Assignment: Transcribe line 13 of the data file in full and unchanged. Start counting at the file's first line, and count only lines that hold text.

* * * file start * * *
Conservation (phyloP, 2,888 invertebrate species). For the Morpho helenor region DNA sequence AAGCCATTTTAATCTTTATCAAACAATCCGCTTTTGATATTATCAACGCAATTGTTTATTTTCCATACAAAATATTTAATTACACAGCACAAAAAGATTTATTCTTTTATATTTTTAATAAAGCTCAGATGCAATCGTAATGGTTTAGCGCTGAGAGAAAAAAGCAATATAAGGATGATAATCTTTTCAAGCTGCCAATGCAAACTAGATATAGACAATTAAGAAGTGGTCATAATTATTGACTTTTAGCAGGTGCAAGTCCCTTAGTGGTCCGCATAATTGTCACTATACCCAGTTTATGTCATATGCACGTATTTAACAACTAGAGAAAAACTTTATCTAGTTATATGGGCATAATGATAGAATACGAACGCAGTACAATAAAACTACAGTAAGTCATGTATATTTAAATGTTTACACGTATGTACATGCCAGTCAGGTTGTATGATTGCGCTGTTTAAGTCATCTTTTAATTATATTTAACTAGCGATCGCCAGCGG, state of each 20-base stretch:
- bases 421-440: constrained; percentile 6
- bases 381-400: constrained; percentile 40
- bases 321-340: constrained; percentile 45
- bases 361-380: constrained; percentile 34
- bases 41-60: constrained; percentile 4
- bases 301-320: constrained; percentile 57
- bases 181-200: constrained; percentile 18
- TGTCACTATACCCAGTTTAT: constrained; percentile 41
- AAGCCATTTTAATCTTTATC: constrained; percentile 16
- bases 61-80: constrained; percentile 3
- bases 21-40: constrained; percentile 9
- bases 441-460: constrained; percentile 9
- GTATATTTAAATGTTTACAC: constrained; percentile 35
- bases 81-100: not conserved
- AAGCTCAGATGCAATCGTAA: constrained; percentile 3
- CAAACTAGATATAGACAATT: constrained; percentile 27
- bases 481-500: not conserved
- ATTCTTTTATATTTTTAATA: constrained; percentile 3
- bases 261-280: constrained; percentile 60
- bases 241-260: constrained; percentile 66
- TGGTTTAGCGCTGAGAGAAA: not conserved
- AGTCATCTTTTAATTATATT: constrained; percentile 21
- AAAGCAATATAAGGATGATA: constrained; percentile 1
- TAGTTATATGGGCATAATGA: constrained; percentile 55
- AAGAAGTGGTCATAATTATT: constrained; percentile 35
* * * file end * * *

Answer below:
- bases 441-460: constrained; percentile 9